Tags: veterans | spending | bill | offset

Grover Norquist: Offsetting VA Bill Difficult

By Melissa Clyne   |   Thursday, 07 Aug 2014 02:19 PM

Americans for Tax Reform President Grover Norquist told Newsmax TV Thursday that he wished Republicans would have offset spending on the $16 billion appropriated to reform the Department of Veterans Affairs, but that the magnitude of the problem made it challenging.

“It would've been helpful to do it on veterans, the challenge there was there was such a systemic problem,” he said on “America’s Forum,” where he was joined by Forbes.com senior contributor Rick Ungar. “I wish there'd been in that bill more reforms, I would like to see people fired first and then talked about additional resources or resources for the next year, but not longer."

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The Washington Times reports that nearly $1 trillion could be added to the federal debt over the next decade as a result of the Republican-controlled House passing more than a dozen bills, including the veterans affairs bill, with costs that are not fully offset elsewhere.

Other tax breaks passed by the House include “a $155 billion research and development tax credit, a $90 billion expansion of the child tax credit to higher-income families and a $2 billion enhanced tax deduction for businesses that make charitable food donations,” according to the Times.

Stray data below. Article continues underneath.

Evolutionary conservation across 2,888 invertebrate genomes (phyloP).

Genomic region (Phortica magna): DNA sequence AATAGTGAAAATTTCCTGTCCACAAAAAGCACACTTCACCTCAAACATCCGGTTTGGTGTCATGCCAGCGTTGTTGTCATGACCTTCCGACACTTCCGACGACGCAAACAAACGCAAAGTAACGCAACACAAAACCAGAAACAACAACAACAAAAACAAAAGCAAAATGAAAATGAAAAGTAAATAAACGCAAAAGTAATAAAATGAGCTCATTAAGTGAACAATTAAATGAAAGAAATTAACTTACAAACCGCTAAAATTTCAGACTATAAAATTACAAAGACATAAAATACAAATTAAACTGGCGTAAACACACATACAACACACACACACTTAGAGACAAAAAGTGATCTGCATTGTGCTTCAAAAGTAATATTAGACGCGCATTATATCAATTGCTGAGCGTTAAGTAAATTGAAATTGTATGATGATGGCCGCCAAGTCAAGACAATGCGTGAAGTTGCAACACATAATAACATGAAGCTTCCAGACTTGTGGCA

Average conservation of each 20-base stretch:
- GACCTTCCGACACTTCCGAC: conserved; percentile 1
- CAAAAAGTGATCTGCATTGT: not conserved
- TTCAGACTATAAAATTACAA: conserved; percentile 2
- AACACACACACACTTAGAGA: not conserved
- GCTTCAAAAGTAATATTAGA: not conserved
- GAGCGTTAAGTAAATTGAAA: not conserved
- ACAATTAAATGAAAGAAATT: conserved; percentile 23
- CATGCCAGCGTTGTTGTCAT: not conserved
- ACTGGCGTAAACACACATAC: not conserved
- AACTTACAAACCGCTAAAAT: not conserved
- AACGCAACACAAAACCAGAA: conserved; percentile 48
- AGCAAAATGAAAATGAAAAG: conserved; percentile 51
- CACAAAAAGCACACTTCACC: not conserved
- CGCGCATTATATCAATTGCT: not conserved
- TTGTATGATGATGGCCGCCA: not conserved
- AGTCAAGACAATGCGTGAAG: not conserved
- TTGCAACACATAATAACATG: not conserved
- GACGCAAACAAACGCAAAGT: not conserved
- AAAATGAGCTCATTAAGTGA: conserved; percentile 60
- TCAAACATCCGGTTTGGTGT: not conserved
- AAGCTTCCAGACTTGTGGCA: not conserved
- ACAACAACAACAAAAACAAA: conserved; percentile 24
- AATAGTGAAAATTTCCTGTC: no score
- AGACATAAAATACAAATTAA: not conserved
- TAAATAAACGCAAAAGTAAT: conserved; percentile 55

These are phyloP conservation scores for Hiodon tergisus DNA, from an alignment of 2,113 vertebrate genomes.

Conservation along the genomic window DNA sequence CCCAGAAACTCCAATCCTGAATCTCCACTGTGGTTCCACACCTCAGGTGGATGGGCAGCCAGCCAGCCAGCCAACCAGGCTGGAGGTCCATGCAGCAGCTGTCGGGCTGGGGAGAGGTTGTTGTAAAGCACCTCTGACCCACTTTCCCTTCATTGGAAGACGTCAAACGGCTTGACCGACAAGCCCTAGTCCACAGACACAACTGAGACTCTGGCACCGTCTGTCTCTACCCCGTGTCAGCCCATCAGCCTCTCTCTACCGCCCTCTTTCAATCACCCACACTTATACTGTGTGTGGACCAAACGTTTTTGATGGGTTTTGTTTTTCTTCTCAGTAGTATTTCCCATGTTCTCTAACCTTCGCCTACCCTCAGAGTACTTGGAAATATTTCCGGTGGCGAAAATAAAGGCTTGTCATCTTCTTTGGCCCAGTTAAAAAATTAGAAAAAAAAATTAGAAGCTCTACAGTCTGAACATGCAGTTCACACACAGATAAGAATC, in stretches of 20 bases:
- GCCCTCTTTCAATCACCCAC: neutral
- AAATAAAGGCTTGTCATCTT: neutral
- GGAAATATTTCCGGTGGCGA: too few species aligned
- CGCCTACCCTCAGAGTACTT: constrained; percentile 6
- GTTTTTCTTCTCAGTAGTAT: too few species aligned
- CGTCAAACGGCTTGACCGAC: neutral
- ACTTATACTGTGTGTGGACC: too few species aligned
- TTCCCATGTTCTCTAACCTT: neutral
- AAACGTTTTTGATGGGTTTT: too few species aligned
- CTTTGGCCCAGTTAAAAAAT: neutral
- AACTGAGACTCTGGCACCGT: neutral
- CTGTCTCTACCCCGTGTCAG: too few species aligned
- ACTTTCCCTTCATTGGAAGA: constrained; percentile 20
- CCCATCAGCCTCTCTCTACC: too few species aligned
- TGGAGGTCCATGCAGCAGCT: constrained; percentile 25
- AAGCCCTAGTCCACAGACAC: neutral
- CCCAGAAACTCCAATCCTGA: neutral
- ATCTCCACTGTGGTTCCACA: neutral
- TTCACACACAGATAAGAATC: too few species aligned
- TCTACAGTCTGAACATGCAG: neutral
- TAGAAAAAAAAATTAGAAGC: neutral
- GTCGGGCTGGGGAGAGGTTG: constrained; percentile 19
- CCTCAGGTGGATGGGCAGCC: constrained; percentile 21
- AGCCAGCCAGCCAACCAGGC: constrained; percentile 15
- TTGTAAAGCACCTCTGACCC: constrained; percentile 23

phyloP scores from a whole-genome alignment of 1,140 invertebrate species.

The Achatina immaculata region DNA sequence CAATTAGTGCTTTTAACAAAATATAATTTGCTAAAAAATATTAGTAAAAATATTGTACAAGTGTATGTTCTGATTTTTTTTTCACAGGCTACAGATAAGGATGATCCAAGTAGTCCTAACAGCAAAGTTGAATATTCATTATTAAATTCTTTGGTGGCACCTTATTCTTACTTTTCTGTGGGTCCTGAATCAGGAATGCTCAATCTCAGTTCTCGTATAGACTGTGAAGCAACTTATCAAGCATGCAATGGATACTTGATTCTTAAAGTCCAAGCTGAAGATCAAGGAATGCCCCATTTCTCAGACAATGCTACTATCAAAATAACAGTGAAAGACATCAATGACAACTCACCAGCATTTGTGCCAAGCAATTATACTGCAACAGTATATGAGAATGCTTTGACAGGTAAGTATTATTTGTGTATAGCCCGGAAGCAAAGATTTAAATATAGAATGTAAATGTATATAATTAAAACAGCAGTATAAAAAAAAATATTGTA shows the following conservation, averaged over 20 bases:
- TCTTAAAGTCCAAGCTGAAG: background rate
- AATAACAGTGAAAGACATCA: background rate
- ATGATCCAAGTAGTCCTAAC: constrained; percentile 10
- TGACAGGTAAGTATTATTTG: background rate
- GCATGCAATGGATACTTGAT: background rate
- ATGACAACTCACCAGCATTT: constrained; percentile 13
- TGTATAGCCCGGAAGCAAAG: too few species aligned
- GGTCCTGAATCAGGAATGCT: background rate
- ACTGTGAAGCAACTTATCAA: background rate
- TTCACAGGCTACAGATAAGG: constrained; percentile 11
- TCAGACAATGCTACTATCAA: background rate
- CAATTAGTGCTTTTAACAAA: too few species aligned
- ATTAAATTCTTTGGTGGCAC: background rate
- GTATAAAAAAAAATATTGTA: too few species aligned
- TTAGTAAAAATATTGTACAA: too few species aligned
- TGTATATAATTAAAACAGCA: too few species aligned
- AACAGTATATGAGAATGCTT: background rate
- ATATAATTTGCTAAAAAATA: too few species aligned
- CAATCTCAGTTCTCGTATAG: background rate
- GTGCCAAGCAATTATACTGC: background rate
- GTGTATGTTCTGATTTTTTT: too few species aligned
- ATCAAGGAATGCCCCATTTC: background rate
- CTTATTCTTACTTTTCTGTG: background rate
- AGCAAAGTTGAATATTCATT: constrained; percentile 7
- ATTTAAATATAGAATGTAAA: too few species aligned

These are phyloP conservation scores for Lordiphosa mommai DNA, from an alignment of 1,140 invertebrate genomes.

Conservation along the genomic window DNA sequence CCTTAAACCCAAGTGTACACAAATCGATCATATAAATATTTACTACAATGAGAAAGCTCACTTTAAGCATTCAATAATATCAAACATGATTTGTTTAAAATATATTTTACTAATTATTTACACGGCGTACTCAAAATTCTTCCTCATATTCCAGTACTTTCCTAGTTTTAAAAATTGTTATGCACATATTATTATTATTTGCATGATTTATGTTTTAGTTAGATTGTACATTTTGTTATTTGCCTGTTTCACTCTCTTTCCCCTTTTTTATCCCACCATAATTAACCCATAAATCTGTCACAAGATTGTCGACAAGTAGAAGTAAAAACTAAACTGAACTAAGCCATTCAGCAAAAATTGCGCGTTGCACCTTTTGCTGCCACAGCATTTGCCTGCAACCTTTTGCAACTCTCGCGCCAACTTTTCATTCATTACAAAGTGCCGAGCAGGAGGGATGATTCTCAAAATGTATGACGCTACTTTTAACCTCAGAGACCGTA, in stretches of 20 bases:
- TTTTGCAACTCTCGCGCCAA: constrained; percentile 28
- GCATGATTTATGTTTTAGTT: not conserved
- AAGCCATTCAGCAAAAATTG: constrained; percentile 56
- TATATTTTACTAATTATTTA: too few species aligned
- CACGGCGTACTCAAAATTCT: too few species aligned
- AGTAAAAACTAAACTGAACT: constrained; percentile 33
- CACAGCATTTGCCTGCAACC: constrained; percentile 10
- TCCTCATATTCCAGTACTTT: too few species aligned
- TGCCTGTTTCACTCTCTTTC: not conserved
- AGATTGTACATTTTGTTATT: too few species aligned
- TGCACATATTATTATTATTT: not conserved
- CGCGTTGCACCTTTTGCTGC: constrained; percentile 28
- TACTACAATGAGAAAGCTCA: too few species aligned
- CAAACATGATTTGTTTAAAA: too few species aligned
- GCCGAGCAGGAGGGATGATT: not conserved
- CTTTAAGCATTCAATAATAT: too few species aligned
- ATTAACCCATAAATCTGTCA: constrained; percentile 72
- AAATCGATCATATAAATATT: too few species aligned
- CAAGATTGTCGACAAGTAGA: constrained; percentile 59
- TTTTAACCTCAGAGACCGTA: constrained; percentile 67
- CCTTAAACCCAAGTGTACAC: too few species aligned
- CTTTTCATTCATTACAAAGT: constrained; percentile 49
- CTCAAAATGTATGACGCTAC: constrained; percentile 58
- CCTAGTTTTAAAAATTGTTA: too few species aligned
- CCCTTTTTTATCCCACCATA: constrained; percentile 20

Democratic House Minority Leader Nancy Pelosi has accused Republicans of being hypocrites who “unfairly refuse to offset any of their tax giveaways, yet they demand full offsets on key investments and priorities for the American people.”

Norquist said Pelosi thinks tax cuts should be an offset because in her purview “this is all the government's money and if you're going to have a tax cut and not give the government as much money, you have to give the government money from somewhere else.”

Ungar suggested that Norquist misinterpreted Pelosi’s position.

“I don't think she was suggesting that tax cuts be offset, and if she was, I'd be with Grover and disagree with that,” Ungar said. “What she was pointing out is we too often see that corporate welfare bills that find their way through the House don't require offsets where other types of bills that may be sponsored by Democrats do.”

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